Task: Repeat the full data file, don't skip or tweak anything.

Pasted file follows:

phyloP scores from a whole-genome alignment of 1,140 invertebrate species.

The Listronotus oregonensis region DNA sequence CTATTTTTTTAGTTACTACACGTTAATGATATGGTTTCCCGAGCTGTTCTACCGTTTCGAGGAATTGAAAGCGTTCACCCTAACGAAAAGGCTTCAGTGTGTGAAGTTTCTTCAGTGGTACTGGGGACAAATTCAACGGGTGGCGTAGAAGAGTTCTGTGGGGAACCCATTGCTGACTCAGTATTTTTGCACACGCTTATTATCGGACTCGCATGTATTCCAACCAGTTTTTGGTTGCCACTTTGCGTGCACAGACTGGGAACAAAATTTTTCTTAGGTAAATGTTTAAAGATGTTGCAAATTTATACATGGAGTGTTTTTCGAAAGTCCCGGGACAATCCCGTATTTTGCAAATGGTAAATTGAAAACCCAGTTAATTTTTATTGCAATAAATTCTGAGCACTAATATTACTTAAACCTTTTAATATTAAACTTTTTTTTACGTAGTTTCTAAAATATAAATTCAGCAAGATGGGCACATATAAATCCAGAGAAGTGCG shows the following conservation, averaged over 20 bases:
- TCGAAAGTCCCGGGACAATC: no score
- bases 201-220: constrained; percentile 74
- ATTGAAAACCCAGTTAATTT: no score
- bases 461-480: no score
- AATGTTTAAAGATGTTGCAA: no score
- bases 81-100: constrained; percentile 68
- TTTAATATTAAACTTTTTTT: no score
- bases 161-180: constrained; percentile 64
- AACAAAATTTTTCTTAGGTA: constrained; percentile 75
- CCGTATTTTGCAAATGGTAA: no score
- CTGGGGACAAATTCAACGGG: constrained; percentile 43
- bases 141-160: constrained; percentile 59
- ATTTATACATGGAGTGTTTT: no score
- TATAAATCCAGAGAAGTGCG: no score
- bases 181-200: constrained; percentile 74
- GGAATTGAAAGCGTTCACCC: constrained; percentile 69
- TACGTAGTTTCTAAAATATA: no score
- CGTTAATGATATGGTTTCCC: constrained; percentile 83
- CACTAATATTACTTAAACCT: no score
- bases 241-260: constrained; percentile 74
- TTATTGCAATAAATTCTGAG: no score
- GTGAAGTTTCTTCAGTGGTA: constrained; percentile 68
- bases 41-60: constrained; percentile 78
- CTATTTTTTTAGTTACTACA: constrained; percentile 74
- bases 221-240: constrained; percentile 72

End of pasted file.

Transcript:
phyloP scores from a whole-genome alignment of 1,140 invertebrate species.

The Listronotus oregonensis region DNA sequence CTATTTTTTTAGTTACTACACGTTAATGATATGGTTTCCCGAGCTGTTCTACCGTTTCGAGGAATTGAAAGCGTTCACCCTAACGAAAAGGCTTCAGTGTGTGAAGTTTCTTCAGTGGTACTGGGGACAAATTCAACGGGTGGCGTAGAAGAGTTCTGTGGGGAACCCATTGCTGACTCAGTATTTTTGCACACGCTTATTATCGGACTCGCATGTATTCCAACCAGTTTTTGGTTGCCACTTTGCGTGCACAGACTGGGAACAAAATTTTTCTTAGGTAAATGTTTAAAGATGTTGCAAATTTATACATGGAGTGTTTTTCGAAAGTCCCGGGACAATCCCGTATTTTGCAAATGGTAAATTGAAAACCCAGTTAATTTTTATTGCAATAAATTCTGAGCACTAATATTACTTAAACCTTTTAATATTAAACTTTTTTTTACGTAGTTTCTAAAATATAAATTCAGCAAGATGGGCACATATAAATCCAGAGAAGTGCG shows the following conservation, averaged over 20 bases:
- TCGAAAGTCCCGGGACAATC: no score
- bases 201-220: constrained; percentile 74
- ATTGAAAACCCAGTTAATTT: no score
- bases 461-480: no score
- AATGTTTAAAGATGTTGCAA: no score
- bases 81-100: constrained; percentile 68
- TTTAATATTAAACTTTTTTT: no score
- bases 161-180: constrained; percentile 64
- AACAAAATTTTTCTTAGGTA: constrained; percentile 75
- CCGTATTTTGCAAATGGTAA: no score
- CTGGGGACAAATTCAACGGG: constrained; percentile 43
- bases 141-160: constrained; percentile 59
- ATTTATACATGGAGTGTTTT: no score
- TATAAATCCAGAGAAGTGCG: no score
- bases 181-200: constrained; percentile 74
- GGAATTGAAAGCGTTCACCC: constrained; percentile 69
- TACGTAGTTTCTAAAATATA: no score
- CGTTAATGATATGGTTTCCC: constrained; percentile 83
- CACTAATATTACTTAAACCT: no score
- bases 241-260: constrained; percentile 74
- TTATTGCAATAAATTCTGAG: no score
- GTGAAGTTTCTTCAGTGGTA: constrained; percentile 68
- bases 41-60: constrained; percentile 78
- CTATTTTTTTAGTTACTACA: constrained; percentile 74
- bases 221-240: constrained; percentile 72